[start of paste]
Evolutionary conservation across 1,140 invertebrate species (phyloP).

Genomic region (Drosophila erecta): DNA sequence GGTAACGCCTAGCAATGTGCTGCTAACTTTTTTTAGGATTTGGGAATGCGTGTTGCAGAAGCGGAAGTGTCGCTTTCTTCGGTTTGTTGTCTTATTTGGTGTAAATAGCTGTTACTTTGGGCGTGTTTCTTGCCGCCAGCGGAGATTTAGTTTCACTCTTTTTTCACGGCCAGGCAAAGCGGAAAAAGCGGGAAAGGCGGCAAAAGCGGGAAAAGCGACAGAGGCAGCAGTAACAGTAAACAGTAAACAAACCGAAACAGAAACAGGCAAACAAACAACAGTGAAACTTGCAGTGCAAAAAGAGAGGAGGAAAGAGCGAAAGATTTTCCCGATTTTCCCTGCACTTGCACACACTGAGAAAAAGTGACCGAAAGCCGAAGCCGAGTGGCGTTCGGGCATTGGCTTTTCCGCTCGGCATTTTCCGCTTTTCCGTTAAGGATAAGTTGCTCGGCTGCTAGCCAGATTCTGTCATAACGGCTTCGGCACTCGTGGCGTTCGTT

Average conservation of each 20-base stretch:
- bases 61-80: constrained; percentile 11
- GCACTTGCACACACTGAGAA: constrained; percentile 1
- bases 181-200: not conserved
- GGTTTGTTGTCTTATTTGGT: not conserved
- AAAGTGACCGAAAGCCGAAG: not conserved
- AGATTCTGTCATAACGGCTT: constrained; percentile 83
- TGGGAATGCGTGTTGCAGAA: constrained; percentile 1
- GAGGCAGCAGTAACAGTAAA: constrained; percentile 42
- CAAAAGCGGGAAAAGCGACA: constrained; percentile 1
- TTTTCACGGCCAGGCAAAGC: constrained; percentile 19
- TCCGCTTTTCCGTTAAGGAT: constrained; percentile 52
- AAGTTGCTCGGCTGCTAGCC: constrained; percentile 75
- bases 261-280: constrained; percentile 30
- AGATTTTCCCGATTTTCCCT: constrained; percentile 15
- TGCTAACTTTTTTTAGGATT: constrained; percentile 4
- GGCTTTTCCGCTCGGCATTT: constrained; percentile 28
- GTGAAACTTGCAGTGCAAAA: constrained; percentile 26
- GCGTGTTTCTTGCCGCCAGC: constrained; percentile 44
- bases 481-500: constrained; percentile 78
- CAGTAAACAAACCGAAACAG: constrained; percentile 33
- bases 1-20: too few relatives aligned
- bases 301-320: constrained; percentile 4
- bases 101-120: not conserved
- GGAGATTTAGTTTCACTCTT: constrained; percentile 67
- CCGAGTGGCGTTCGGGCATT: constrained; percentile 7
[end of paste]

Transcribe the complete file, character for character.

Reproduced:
Evolutionary conservation across 1,140 invertebrate species (phyloP).

Genomic region (Drosophila erecta): DNA sequence GGTAACGCCTAGCAATGTGCTGCTAACTTTTTTTAGGATTTGGGAATGCGTGTTGCAGAAGCGGAAGTGTCGCTTTCTTCGGTTTGTTGTCTTATTTGGTGTAAATAGCTGTTACTTTGGGCGTGTTTCTTGCCGCCAGCGGAGATTTAGTTTCACTCTTTTTTCACGGCCAGGCAAAGCGGAAAAAGCGGGAAAGGCGGCAAAAGCGGGAAAAGCGACAGAGGCAGCAGTAACAGTAAACAGTAAACAAACCGAAACAGAAACAGGCAAACAAACAACAGTGAAACTTGCAGTGCAAAAAGAGAGGAGGAAAGAGCGAAAGATTTTCCCGATTTTCCCTGCACTTGCACACACTGAGAAAAAGTGACCGAAAGCCGAAGCCGAGTGGCGTTCGGGCATTGGCTTTTCCGCTCGGCATTTTCCGCTTTTCCGTTAAGGATAAGTTGCTCGGCTGCTAGCCAGATTCTGTCATAACGGCTTCGGCACTCGTGGCGTTCGTT

Average conservation of each 20-base stretch:
- bases 61-80: constrained; percentile 11
- GCACTTGCACACACTGAGAA: constrained; percentile 1
- bases 181-200: not conserved
- GGTTTGTTGTCTTATTTGGT: not conserved
- AAAGTGACCGAAAGCCGAAG: not conserved
- AGATTCTGTCATAACGGCTT: constrained; percentile 83
- TGGGAATGCGTGTTGCAGAA: constrained; percentile 1
- GAGGCAGCAGTAACAGTAAA: constrained; percentile 42
- CAAAAGCGGGAAAAGCGACA: constrained; percentile 1
- TTTTCACGGCCAGGCAAAGC: constrained; percentile 19
- TCCGCTTTTCCGTTAAGGAT: constrained; percentile 52
- AAGTTGCTCGGCTGCTAGCC: constrained; percentile 75
- bases 261-280: constrained; percentile 30
- AGATTTTCCCGATTTTCCCT: constrained; percentile 15
- TGCTAACTTTTTTTAGGATT: constrained; percentile 4
- GGCTTTTCCGCTCGGCATTT: constrained; percentile 28
- GTGAAACTTGCAGTGCAAAA: constrained; percentile 26
- GCGTGTTTCTTGCCGCCAGC: constrained; percentile 44
- bases 481-500: constrained; percentile 78
- CAGTAAACAAACCGAAACAG: constrained; percentile 33
- bases 1-20: too few relatives aligned
- bases 301-320: constrained; percentile 4
- bases 101-120: not conserved
- GGAGATTTAGTTTCACTCTT: constrained; percentile 67
- CCGAGTGGCGTTCGGGCATT: constrained; percentile 7